The slowest depreciating electric cars

At the end of December 2023, there were more than 975,000 electric cars on UK roads with 19.7% being new electric car registrations.

Like any car, depreciation is a factor that new buyers need to consider or they could end up losing a lot of money when the time comes to move the car on. For that reason, it may be better to lease an EV.

We’ve put together a list of the electric cars that retain their value the best, and have included figures based on the trade-in value of the car after its covered 36,000.


The entry-level MG 4 SE costs from £26,995, which sounds like good value when you consider its impressive performance and 218-mile range.

It’s believed that the MG 4 SE’s resale value will sit at around £14,995, which means it loses about £12,000 in three years and after 36,000 miles.

BYD DolphinBYD Dolphin

BYD landed in the UK last year and so far they’ve managed to offer a stylish SUV, a quirky hatchback and a BMW i4-rivalling saloon car. Prices currently start at £30,195 (OTR) for the Dolphin and after 36,000 miles, it’s predicted to have a resale value of around £15,000. You get a good range of up to 265 miles, and inside the Dolphin gets the same rotating infotainment screen as the Atto 3 and Seal.

Jeep AvengerJeep Avenger

The Jeep Avenger costs from £34,800 and can travel up to 248 miles on single charge. It develops 156bhp when in its sportiest setting and it boasts impressive charging times. After 36,000 miles, your Avenger should retain around 54% of its original value and be worth around £18,792.

Volkswagen ID 3Volkswagen ID 3

Buyers can choose from two ID 3 options today: the Pro and Pro S. Both are said to return between 49 to 54% of their original value. If you opt for the 58kWh £37,430 Pro, you’ll see a larger return in three years as it’s claimed to hold the most value. That means it’ll be worth around £20,212 – a price drop of £17,218.

Kia Niro EV  Kia Niro EV

The Korean giant has come far in recent years and offers serious contenders in the EV market. The Niro has a 285-mile range and is backed by a seven-year warranty for peace of mind. It’s currently priced from £37,325 and after three years and 36,000 miles, it’s predicted to have a resale value of £21,100 — a price drop of £16,225.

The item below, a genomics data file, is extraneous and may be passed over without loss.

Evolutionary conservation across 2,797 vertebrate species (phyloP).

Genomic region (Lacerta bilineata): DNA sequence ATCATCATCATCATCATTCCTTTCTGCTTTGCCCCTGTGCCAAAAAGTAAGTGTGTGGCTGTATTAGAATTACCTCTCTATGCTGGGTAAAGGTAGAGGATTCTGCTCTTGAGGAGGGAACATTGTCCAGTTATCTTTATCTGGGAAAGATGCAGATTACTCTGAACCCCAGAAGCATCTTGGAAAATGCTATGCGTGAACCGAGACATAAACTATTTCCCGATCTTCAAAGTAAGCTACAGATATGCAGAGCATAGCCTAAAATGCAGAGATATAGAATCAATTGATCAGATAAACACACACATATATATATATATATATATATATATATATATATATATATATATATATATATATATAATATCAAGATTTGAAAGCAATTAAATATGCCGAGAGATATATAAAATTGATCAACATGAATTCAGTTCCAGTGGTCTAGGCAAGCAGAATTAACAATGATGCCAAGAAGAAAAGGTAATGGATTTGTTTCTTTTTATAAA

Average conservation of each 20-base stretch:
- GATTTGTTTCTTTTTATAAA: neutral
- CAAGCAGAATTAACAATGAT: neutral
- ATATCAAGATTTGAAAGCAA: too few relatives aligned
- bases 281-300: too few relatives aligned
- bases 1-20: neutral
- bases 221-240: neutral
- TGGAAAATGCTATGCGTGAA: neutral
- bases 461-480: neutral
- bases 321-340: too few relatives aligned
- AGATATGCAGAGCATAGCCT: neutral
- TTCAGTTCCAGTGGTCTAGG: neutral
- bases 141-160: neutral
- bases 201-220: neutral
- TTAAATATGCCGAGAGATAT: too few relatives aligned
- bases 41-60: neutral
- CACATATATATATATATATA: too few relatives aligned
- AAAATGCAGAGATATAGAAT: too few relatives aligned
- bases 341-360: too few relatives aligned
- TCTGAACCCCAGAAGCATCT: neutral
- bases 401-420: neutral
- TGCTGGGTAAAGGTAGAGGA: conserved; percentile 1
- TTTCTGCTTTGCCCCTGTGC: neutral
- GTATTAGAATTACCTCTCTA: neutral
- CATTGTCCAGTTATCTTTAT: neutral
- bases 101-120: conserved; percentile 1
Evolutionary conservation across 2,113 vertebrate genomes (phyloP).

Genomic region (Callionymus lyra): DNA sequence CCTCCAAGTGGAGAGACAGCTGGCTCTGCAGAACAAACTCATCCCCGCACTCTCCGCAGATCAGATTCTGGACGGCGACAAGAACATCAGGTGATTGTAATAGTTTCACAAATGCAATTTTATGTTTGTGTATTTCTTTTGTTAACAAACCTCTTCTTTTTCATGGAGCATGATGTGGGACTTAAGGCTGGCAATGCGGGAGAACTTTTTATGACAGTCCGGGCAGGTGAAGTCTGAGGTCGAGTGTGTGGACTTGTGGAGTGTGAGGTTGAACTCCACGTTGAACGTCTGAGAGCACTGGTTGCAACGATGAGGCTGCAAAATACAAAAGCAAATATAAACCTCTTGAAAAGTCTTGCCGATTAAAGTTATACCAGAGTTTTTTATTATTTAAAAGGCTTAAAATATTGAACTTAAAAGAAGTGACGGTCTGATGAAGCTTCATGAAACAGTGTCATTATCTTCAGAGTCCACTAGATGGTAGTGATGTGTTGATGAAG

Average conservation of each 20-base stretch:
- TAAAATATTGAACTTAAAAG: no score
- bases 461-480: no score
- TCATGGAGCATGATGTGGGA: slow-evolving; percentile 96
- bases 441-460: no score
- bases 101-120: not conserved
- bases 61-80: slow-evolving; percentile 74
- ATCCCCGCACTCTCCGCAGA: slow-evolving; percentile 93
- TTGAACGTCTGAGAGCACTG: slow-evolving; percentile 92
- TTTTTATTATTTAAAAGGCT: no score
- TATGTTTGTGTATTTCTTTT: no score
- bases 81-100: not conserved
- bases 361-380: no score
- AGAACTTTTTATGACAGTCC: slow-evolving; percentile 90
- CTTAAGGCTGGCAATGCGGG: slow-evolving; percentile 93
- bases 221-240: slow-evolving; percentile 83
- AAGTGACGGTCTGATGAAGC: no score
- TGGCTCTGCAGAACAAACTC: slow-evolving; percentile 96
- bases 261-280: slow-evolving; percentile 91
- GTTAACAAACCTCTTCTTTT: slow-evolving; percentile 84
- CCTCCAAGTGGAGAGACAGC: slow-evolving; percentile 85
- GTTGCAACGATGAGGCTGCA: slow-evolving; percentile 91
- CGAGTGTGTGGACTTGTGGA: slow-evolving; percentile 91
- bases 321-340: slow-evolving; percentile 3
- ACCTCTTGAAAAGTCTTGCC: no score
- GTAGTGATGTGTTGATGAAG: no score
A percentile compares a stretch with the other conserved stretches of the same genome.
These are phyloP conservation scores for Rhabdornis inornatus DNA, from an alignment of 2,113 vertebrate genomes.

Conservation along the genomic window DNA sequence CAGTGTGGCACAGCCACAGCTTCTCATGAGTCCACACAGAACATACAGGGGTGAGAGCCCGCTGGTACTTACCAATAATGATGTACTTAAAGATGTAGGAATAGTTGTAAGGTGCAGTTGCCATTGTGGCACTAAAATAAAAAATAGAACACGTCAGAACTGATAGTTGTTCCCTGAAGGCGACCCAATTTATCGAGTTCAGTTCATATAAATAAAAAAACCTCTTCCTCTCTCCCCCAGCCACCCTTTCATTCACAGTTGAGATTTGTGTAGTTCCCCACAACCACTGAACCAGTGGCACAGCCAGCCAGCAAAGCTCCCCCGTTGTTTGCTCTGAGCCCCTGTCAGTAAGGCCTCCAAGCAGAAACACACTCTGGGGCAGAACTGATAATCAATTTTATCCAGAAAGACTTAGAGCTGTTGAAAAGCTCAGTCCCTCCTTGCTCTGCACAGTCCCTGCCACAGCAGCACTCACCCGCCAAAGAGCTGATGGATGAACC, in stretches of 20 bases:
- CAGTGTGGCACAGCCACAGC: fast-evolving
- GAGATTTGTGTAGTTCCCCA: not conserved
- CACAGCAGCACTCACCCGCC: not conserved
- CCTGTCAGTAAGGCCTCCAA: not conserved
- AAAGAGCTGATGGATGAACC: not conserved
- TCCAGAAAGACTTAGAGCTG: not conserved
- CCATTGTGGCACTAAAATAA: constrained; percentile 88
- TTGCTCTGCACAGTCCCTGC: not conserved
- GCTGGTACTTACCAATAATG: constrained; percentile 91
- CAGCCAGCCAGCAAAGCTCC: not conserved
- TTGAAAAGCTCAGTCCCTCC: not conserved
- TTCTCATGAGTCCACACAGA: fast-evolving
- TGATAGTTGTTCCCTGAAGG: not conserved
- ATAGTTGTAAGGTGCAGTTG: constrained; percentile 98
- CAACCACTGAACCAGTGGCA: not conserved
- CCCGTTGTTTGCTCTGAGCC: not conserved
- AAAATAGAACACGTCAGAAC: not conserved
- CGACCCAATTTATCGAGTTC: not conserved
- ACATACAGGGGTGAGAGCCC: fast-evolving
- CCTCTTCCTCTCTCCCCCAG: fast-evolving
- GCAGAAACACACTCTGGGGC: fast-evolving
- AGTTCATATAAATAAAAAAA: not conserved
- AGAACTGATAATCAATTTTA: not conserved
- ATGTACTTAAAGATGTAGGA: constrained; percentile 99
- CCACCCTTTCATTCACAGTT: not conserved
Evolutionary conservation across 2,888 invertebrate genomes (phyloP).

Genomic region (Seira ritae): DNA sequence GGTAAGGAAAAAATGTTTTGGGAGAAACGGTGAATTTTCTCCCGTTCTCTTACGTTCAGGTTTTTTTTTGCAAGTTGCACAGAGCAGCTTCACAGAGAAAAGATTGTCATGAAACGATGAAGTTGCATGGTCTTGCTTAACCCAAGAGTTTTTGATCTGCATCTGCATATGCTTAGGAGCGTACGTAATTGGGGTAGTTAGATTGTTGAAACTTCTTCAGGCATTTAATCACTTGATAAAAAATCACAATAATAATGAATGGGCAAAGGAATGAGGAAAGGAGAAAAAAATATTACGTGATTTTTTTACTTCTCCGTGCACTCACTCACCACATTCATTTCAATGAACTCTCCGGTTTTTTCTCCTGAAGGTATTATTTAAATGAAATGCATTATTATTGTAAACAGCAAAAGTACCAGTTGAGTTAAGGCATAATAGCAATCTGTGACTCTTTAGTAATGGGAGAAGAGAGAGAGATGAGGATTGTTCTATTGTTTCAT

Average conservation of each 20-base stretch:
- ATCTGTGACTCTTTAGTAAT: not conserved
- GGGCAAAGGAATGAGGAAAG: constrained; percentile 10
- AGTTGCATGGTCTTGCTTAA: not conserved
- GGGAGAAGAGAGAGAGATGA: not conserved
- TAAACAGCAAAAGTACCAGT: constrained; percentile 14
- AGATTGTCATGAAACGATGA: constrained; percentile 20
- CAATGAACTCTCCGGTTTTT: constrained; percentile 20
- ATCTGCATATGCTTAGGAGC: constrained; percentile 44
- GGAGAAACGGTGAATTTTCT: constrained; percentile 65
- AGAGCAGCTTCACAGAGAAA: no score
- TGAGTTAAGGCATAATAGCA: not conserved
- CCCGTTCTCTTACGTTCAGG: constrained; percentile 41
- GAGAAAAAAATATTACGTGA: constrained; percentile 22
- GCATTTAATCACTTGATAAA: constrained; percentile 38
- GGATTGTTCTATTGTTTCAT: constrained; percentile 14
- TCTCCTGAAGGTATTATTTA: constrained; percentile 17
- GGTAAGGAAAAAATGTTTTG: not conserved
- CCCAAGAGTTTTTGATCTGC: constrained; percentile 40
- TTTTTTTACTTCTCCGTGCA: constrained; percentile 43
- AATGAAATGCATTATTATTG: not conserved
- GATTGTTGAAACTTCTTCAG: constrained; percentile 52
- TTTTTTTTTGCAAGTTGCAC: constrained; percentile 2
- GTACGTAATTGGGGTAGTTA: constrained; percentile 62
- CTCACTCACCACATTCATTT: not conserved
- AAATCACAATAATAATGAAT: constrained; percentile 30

Cupra BornCupra Born

If you’re in the market for a sportier version of the Volkswagen ID 3, then you might want to consider a Cupra Born, which starts from £40,955 in V3 trim. Fast forward to the future and 36,000 miles later, the Born should be worth around £22,100. This indicates a price drop of around £18,855 and a retained value of 54.1%.

Toyota bZ4X Toyota bZ4X

You might be tempted to go for the more powerful 218bhp – it’s only £2,600 more than the 204bhp guise. The less powerful car has more range, 270 versus 255 miles, and is said to hold between 58 to 61% of its original value after 36,000 miles and three years of ownership. Opt for the entry-level trim at £42,860 and your car should be worth around £26,144.

Nissan Ariya 87kWhNissan Ariya 87kWh

Fancy having Nissan’s flagship EV on your driveway? You can choose from two battery options: a 63kWh or an 87kWh, the latter providing more range and power.Prices for the 87kWh start at £44,645 and in three years and 36,000 miles, they’re expected to retain 58.6% of their original value and give a resale price of around £26,150.

Skoda Enyaq iV Coupe

When it comes to depreciation, the difference between the Enyaq and Enyaq coupe is roughly 4%, making them both strong performers. The SUV is claimed to retain around 53% over three years and 36,000 miles of ownership while the coupe will sit around 57%.Opt for the £46,440 85 Edition and this should be worth around £26,470. It’s just a case of whether you prefer the coupe’s aesthetics or the extra 15 litres of boot space offered with the SUV.

Audi Q4 Sportback e-tronAudi Q4 Sportback e-tron

The Sportback is a bit sleeker than its the standard Q4 e-tron. Of course, like many Audis, you can spend upwards of £60,000 on the Q4 Sportback e-tron, but if you opt for the £53,965 S Line, its retail value should sit north of £30,000 after three years and 36,000 miles. This means that it’ll lose roughly £24,000.